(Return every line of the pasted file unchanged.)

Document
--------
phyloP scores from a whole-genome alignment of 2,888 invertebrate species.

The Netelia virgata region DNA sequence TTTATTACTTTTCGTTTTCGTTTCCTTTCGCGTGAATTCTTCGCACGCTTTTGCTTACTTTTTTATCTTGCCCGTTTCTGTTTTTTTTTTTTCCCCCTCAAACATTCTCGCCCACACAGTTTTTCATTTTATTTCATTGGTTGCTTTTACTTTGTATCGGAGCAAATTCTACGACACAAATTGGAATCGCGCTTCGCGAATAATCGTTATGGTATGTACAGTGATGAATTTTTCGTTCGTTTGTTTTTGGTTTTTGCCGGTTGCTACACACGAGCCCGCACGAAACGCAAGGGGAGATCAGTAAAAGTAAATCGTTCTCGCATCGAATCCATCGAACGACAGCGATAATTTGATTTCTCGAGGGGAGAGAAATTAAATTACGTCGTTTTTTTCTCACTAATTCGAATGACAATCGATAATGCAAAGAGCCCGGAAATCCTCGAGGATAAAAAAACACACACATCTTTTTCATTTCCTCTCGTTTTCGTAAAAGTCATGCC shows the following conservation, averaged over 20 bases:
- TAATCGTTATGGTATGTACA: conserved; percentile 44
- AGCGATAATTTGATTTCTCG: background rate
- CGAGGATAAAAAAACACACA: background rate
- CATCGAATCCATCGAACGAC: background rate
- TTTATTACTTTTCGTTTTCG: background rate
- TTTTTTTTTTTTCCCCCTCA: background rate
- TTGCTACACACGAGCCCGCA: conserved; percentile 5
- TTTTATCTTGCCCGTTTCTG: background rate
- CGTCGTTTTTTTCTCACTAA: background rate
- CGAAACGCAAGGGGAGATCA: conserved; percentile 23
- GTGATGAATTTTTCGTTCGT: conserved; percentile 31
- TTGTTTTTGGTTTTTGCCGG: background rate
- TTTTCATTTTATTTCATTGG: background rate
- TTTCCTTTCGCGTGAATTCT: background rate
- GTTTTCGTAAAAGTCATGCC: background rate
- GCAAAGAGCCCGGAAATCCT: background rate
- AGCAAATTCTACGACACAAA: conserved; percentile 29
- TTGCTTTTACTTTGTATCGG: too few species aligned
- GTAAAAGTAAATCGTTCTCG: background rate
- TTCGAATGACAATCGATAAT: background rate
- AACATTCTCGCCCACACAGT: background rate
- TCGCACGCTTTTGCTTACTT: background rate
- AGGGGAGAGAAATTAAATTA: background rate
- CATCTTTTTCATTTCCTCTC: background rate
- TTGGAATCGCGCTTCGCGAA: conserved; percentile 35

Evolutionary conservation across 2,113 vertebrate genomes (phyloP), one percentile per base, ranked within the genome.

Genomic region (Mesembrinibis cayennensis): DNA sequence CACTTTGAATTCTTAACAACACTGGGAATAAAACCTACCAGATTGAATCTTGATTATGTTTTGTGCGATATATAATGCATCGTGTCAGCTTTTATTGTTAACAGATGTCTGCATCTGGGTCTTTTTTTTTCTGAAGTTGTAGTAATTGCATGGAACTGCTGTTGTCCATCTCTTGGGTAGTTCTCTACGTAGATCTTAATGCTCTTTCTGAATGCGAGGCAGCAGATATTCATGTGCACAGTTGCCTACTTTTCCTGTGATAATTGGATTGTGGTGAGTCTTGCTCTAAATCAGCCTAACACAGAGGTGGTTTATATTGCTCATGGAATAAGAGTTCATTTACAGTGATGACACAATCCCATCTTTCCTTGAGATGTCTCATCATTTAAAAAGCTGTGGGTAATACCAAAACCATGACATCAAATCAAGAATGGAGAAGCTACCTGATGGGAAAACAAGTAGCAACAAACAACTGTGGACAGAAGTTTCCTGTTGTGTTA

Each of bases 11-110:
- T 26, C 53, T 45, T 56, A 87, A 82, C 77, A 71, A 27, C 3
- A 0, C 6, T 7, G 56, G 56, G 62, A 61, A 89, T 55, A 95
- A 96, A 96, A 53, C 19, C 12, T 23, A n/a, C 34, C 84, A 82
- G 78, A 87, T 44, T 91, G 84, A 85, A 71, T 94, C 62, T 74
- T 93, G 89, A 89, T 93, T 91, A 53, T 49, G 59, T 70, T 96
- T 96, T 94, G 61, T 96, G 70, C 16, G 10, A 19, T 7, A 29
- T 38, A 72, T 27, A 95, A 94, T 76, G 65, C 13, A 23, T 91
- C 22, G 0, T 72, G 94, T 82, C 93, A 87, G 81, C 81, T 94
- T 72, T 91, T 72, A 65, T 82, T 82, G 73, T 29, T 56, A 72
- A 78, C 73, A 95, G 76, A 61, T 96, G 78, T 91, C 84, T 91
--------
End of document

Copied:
phyloP scores from a whole-genome alignment of 2,888 invertebrate species.

The Netelia virgata region DNA sequence TTTATTACTTTTCGTTTTCGTTTCCTTTCGCGTGAATTCTTCGCACGCTTTTGCTTACTTTTTTATCTTGCCCGTTTCTGTTTTTTTTTTTTCCCCCTCAAACATTCTCGCCCACACAGTTTTTCATTTTATTTCATTGGTTGCTTTTACTTTGTATCGGAGCAAATTCTACGACACAAATTGGAATCGCGCTTCGCGAATAATCGTTATGGTATGTACAGTGATGAATTTTTCGTTCGTTTGTTTTTGGTTTTTGCCGGTTGCTACACACGAGCCCGCACGAAACGCAAGGGGAGATCAGTAAAAGTAAATCGTTCTCGCATCGAATCCATCGAACGACAGCGATAATTTGATTTCTCGAGGGGAGAGAAATTAAATTACGTCGTTTTTTTCTCACTAATTCGAATGACAATCGATAATGCAAAGAGCCCGGAAATCCTCGAGGATAAAAAAACACACACATCTTTTTCATTTCCTCTCGTTTTCGTAAAAGTCATGCC shows the following conservation, averaged over 20 bases:
- TAATCGTTATGGTATGTACA: conserved; percentile 44
- AGCGATAATTTGATTTCTCG: background rate
- CGAGGATAAAAAAACACACA: background rate
- CATCGAATCCATCGAACGAC: background rate
- TTTATTACTTTTCGTTTTCG: background rate
- TTTTTTTTTTTTCCCCCTCA: background rate
- TTGCTACACACGAGCCCGCA: conserved; percentile 5
- TTTTATCTTGCCCGTTTCTG: background rate
- CGTCGTTTTTTTCTCACTAA: background rate
- CGAAACGCAAGGGGAGATCA: conserved; percentile 23
- GTGATGAATTTTTCGTTCGT: conserved; percentile 31
- TTGTTTTTGGTTTTTGCCGG: background rate
- TTTTCATTTTATTTCATTGG: background rate
- TTTCCTTTCGCGTGAATTCT: background rate
- GTTTTCGTAAAAGTCATGCC: background rate
- GCAAAGAGCCCGGAAATCCT: background rate
- AGCAAATTCTACGACACAAA: conserved; percentile 29
- TTGCTTTTACTTTGTATCGG: too few species aligned
- GTAAAAGTAAATCGTTCTCG: background rate
- TTCGAATGACAATCGATAAT: background rate
- AACATTCTCGCCCACACAGT: background rate
- TCGCACGCTTTTGCTTACTT: background rate
- AGGGGAGAGAAATTAAATTA: background rate
- CATCTTTTTCATTTCCTCTC: background rate
- TTGGAATCGCGCTTCGCGAA: conserved; percentile 35

Evolutionary conservation across 2,113 vertebrate genomes (phyloP), one percentile per base, ranked within the genome.

Genomic region (Mesembrinibis cayennensis): DNA sequence CACTTTGAATTCTTAACAACACTGGGAATAAAACCTACCAGATTGAATCTTGATTATGTTTTGTGCGATATATAATGCATCGTGTCAGCTTTTATTGTTAACAGATGTCTGCATCTGGGTCTTTTTTTTTCTGAAGTTGTAGTAATTGCATGGAACTGCTGTTGTCCATCTCTTGGGTAGTTCTCTACGTAGATCTTAATGCTCTTTCTGAATGCGAGGCAGCAGATATTCATGTGCACAGTTGCCTACTTTTCCTGTGATAATTGGATTGTGGTGAGTCTTGCTCTAAATCAGCCTAACACAGAGGTGGTTTATATTGCTCATGGAATAAGAGTTCATTTACAGTGATGACACAATCCCATCTTTCCTTGAGATGTCTCATCATTTAAAAAGCTGTGGGTAATACCAAAACCATGACATCAAATCAAGAATGGAGAAGCTACCTGATGGGAAAACAAGTAGCAACAAACAACTGTGGACAGAAGTTTCCTGTTGTGTTA

Each of bases 11-110:
- T 26, C 53, T 45, T 56, A 87, A 82, C 77, A 71, A 27, C 3
- A 0, C 6, T 7, G 56, G 56, G 62, A 61, A 89, T 55, A 95
- A 96, A 96, A 53, C 19, C 12, T 23, A n/a, C 34, C 84, A 82
- G 78, A 87, T 44, T 91, G 84, A 85, A 71, T 94, C 62, T 74
- T 93, G 89, A 89, T 93, T 91, A 53, T 49, G 59, T 70, T 96
- T 96, T 94, G 61, T 96, G 70, C 16, G 10, A 19, T 7, A 29
- T 38, A 72, T 27, A 95, A 94, T 76, G 65, C 13, A 23, T 91
- C 22, G 0, T 72, G 94, T 82, C 93, A 87, G 81, C 81, T 94
- T 72, T 91, T 72, A 65, T 82, T 82, G 73, T 29, T 56, A 72
- A 78, C 73, A 95, G 76, A 61, T 96, G 78, T 91, C 84, T 91